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I love traveling, but one of my favorite things about vacation is coming home. It’s like a second vacation. You get to experience all the things you missed about home while you were away, with a fresh sense of appreciation. Vacation is still a fresh memory you get to relive, sifting through photos and sharing stories.

Justin surprised me with the safari as a 40th birthday present back in December. We had been batting around ideas for some sort of vacation this summer, and he let me babble on about Costa Rica or Iceland without tipping me off that he had something else in mind. He had done a bunch of research, picked out a camp, and stashed some extra vacation savings on the sly.

It was an incredible idea, and I’d always wanted to go on safari, but as a professional-level worrier, had a long list of concerns I needed to check out. It takes several months to get safari details all worked out, so I had many hours to google things like “snakes in tents,” “sleeping sickness symptoms,” and “hippopotamus attacks.”

Now that it’s done, I have to say, it was nowhere near as scary as what I imagined. I’ve only been on a driving safari Ruaha National Park, so these things probably vary from place to place. And I’m still scared of a boat and walking safaris. But if you find yourself planning a trip and wondering what to worry about, here are a few things I didn’t need to worry about.

Will the tiny propeller planes be scary?
I’m a nervous flier in most situations. I’m nervous in most situations. But actually, the small planes weren’t too bad. Because they operate sort of like an airport shuttle van, it’s just a low key affair without all the usual airport stress. Everything is so small and so close, there’s no mystery about what’s going on in the cockpit. Seeing all the things the captain does, seeing clouds before you fly into them and feel the turbulence, and being able to watch out the window for elephants, giraffe, hippos during takeoff and landings, it was all fairly reassuring.

captain steve


cockpit and open door

What if I have to go to the bathroom in the middle of nowhere?
On the reassuring side of things:
The park has little outbuildings with flush toilets scattered throughout, and the guides planned a couple stops during the drives. We did encounter one hole-in-the-floor style toilet, which isn’t as difficult as I had imagined. Most were regular toilets.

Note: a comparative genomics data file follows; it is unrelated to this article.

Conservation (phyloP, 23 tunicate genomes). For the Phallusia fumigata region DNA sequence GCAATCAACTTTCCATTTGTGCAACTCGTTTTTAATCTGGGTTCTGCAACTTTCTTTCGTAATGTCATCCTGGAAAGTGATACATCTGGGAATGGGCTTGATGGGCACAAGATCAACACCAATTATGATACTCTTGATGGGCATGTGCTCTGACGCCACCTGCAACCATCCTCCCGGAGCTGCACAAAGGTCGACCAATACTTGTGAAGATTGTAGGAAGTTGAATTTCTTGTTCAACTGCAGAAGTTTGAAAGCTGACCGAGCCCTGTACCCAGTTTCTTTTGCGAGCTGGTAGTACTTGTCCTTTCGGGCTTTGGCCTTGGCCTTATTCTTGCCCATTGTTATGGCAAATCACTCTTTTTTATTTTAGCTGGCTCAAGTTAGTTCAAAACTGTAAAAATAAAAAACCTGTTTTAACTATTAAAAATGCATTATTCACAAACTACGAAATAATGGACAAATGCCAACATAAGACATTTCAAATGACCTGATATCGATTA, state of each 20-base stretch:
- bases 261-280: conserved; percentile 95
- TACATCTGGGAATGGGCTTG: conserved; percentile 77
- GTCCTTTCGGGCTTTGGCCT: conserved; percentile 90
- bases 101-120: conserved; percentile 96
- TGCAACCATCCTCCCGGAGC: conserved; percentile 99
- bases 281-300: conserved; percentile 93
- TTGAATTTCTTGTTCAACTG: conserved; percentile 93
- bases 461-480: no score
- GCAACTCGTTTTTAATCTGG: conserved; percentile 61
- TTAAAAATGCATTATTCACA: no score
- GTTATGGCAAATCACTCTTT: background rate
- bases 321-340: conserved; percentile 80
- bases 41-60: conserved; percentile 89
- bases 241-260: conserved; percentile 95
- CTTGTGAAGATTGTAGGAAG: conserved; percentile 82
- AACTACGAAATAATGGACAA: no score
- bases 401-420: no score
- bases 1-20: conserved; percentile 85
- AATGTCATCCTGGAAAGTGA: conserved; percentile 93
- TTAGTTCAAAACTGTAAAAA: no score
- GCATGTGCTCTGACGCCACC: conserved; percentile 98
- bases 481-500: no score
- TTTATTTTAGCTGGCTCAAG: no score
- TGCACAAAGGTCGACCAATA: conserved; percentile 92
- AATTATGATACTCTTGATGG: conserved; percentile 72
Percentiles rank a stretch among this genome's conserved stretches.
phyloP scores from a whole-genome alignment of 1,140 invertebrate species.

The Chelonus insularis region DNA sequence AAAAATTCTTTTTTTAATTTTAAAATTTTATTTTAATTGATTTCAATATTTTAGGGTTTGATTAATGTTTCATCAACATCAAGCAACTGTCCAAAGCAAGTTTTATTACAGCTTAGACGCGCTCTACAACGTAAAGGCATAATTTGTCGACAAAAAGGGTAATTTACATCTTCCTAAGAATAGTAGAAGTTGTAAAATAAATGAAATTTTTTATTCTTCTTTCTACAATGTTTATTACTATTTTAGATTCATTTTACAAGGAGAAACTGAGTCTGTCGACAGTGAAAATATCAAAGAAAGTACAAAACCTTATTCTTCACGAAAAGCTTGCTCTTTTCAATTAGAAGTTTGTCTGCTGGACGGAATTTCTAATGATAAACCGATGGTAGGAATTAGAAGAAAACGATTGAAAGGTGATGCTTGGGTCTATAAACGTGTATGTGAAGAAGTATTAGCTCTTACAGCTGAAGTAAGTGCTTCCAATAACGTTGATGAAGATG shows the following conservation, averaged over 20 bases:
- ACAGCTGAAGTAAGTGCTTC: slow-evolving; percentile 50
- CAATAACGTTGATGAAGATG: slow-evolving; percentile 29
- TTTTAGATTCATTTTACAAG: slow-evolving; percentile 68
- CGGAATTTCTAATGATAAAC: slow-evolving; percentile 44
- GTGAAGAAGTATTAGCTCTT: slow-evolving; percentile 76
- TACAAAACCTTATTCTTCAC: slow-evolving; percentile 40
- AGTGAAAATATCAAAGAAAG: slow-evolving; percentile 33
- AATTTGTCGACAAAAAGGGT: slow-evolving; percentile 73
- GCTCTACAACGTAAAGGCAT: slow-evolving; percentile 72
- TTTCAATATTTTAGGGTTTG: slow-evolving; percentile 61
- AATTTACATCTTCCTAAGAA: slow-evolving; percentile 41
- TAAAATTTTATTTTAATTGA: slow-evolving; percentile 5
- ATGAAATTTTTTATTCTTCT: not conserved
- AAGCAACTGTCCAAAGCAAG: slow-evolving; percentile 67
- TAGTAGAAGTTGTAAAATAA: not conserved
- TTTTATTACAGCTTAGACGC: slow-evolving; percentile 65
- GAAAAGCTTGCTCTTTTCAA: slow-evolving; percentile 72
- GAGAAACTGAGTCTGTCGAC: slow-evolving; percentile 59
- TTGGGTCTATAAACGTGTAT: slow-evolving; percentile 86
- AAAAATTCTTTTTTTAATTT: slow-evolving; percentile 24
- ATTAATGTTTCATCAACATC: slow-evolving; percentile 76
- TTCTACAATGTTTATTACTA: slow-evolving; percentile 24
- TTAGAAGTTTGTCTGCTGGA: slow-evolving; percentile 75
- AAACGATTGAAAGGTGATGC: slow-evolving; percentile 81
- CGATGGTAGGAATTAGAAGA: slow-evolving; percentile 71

But be prepared:
Most were equipped with soap, paper towels, and toilet paper. However, I was glad I brought kleenex along for the un-stocked bathrooms. All the bathrooms had sinks but not always soap, so I used hand sanitizer I brought with me.

floor toilet

Will I get sunburned to a crisp?
I burn faster than anyone I know. I was religious about sunscreen during the entire trip, and we were under the roof of the car most of the day, and I didn’t get burned once. Then I came home and visited people out in the Portland sun without sunscreen for an hour, completely forgetting that you can get sunburned back home. And now I am a fine lobster red.

Will critters get in the tent?
You keep your tent zipped up at all times, so there are mostly no issues. The tent is on a poured cement platform not right on the ground, which offers some protection, although some animals might get beneath tent floor on the pad, so you still keep an eye on the ground so you don’t step on a tail. Because the tents had just recently been cleaned out to kick off the camp season, a lizard managed to find his way into our tent. We shooed him out out in a likely hilarious scene with us city folk waving a lantern and umbrella until he ran out the flaps. After that, all the lizard activity was outside the tent or in the open bathroom section, but they would scamper away when they saw us. You could hear the pitter patter of their feet on the roof outside. This bugger was on our porch.